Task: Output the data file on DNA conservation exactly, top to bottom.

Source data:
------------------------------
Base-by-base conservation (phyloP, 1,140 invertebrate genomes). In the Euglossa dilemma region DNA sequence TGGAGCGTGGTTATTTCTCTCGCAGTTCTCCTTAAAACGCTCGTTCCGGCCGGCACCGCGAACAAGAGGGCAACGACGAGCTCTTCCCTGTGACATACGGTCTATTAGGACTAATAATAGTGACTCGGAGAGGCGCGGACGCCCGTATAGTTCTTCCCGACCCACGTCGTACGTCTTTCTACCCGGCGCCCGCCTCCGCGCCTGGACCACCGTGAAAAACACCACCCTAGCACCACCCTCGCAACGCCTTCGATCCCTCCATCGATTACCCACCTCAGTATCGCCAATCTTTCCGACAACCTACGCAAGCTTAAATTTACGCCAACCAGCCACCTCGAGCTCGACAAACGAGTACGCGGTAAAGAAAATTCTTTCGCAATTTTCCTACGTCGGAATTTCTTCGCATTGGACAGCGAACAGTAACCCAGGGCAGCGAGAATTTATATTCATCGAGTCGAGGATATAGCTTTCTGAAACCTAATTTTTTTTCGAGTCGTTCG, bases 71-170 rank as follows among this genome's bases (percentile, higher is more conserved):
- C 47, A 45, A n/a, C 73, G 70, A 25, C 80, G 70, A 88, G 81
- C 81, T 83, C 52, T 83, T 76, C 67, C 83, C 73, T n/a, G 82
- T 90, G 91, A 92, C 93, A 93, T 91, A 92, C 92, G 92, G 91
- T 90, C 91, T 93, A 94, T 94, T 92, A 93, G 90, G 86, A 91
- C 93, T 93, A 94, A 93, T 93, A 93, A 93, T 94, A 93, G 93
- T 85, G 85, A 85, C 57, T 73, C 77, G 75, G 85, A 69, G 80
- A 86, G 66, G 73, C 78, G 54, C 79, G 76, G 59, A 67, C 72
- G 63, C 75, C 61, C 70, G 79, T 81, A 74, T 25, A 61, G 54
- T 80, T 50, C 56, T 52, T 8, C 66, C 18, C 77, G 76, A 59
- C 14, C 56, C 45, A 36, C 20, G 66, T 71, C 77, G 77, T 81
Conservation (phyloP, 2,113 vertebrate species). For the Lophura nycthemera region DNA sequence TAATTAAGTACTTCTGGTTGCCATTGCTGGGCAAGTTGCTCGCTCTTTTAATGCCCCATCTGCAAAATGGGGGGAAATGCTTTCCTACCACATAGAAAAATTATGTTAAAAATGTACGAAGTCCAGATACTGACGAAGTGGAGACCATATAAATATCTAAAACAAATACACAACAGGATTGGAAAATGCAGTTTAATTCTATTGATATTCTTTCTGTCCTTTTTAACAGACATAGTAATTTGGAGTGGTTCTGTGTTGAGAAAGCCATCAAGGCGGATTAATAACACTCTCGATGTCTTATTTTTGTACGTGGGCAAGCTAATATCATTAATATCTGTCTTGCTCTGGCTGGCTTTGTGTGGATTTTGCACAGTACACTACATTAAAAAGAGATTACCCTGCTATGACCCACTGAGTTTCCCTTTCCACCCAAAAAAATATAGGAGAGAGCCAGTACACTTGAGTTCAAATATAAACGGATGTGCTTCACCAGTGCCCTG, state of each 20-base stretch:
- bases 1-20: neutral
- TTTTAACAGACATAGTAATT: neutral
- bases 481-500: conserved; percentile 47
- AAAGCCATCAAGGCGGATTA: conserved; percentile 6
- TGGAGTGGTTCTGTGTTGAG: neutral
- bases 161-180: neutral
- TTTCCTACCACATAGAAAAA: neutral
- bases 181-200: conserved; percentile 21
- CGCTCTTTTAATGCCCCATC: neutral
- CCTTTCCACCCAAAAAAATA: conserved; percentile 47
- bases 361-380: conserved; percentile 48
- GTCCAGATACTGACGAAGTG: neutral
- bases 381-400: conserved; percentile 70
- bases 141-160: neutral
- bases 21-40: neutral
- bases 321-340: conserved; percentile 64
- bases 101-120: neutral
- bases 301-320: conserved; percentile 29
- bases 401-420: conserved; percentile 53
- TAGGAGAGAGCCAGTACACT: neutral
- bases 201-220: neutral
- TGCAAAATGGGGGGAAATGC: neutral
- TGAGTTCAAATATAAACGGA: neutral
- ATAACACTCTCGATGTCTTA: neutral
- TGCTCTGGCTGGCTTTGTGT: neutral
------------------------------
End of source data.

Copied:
Base-by-base conservation (phyloP, 1,140 invertebrate genomes). In the Euglossa dilemma region DNA sequence TGGAGCGTGGTTATTTCTCTCGCAGTTCTCCTTAAAACGCTCGTTCCGGCCGGCACCGCGAACAAGAGGGCAACGACGAGCTCTTCCCTGTGACATACGGTCTATTAGGACTAATAATAGTGACTCGGAGAGGCGCGGACGCCCGTATAGTTCTTCCCGACCCACGTCGTACGTCTTTCTACCCGGCGCCCGCCTCCGCGCCTGGACCACCGTGAAAAACACCACCCTAGCACCACCCTCGCAACGCCTTCGATCCCTCCATCGATTACCCACCTCAGTATCGCCAATCTTTCCGACAACCTACGCAAGCTTAAATTTACGCCAACCAGCCACCTCGAGCTCGACAAACGAGTACGCGGTAAAGAAAATTCTTTCGCAATTTTCCTACGTCGGAATTTCTTCGCATTGGACAGCGAACAGTAACCCAGGGCAGCGAGAATTTATATTCATCGAGTCGAGGATATAGCTTTCTGAAACCTAATTTTTTTTCGAGTCGTTCG, bases 71-170 rank as follows among this genome's bases (percentile, higher is more conserved):
- C 47, A 45, A n/a, C 73, G 70, A 25, C 80, G 70, A 88, G 81
- C 81, T 83, C 52, T 83, T 76, C 67, C 83, C 73, T n/a, G 82
- T 90, G 91, A 92, C 93, A 93, T 91, A 92, C 92, G 92, G 91
- T 90, C 91, T 93, A 94, T 94, T 92, A 93, G 90, G 86, A 91
- C 93, T 93, A 94, A 93, T 93, A 93, A 93, T 94, A 93, G 93
- T 85, G 85, A 85, C 57, T 73, C 77, G 75, G 85, A 69, G 80
- A 86, G 66, G 73, C 78, G 54, C 79, G 76, G 59, A 67, C 72
- G 63, C 75, C 61, C 70, G 79, T 81, A 74, T 25, A 61, G 54
- T 80, T 50, C 56, T 52, T 8, C 66, C 18, C 77, G 76, A 59
- C 14, C 56, C 45, A 36, C 20, G 66, T 71, C 77, G 77, T 81
Conservation (phyloP, 2,113 vertebrate species). For the Lophura nycthemera region DNA sequence TAATTAAGTACTTCTGGTTGCCATTGCTGGGCAAGTTGCTCGCTCTTTTAATGCCCCATCTGCAAAATGGGGGGAAATGCTTTCCTACCACATAGAAAAATTATGTTAAAAATGTACGAAGTCCAGATACTGACGAAGTGGAGACCATATAAATATCTAAAACAAATACACAACAGGATTGGAAAATGCAGTTTAATTCTATTGATATTCTTTCTGTCCTTTTTAACAGACATAGTAATTTGGAGTGGTTCTGTGTTGAGAAAGCCATCAAGGCGGATTAATAACACTCTCGATGTCTTATTTTTGTACGTGGGCAAGCTAATATCATTAATATCTGTCTTGCTCTGGCTGGCTTTGTGTGGATTTTGCACAGTACACTACATTAAAAAGAGATTACCCTGCTATGACCCACTGAGTTTCCCTTTCCACCCAAAAAAATATAGGAGAGAGCCAGTACACTTGAGTTCAAATATAAACGGATGTGCTTCACCAGTGCCCTG, state of each 20-base stretch:
- bases 1-20: neutral
- TTTTAACAGACATAGTAATT: neutral
- bases 481-500: conserved; percentile 47
- AAAGCCATCAAGGCGGATTA: conserved; percentile 6
- TGGAGTGGTTCTGTGTTGAG: neutral
- bases 161-180: neutral
- TTTCCTACCACATAGAAAAA: neutral
- bases 181-200: conserved; percentile 21
- CGCTCTTTTAATGCCCCATC: neutral
- CCTTTCCACCCAAAAAAATA: conserved; percentile 47
- bases 361-380: conserved; percentile 48
- GTCCAGATACTGACGAAGTG: neutral
- bases 381-400: conserved; percentile 70
- bases 141-160: neutral
- bases 21-40: neutral
- bases 321-340: conserved; percentile 64
- bases 101-120: neutral
- bases 301-320: conserved; percentile 29
- bases 401-420: conserved; percentile 53
- TAGGAGAGAGCCAGTACACT: neutral
- bases 201-220: neutral
- TGCAAAATGGGGGGAAATGC: neutral
- TGAGTTCAAATATAAACGGA: neutral
- ATAACACTCTCGATGTCTTA: neutral
- TGCTCTGGCTGGCTTTGTGT: neutral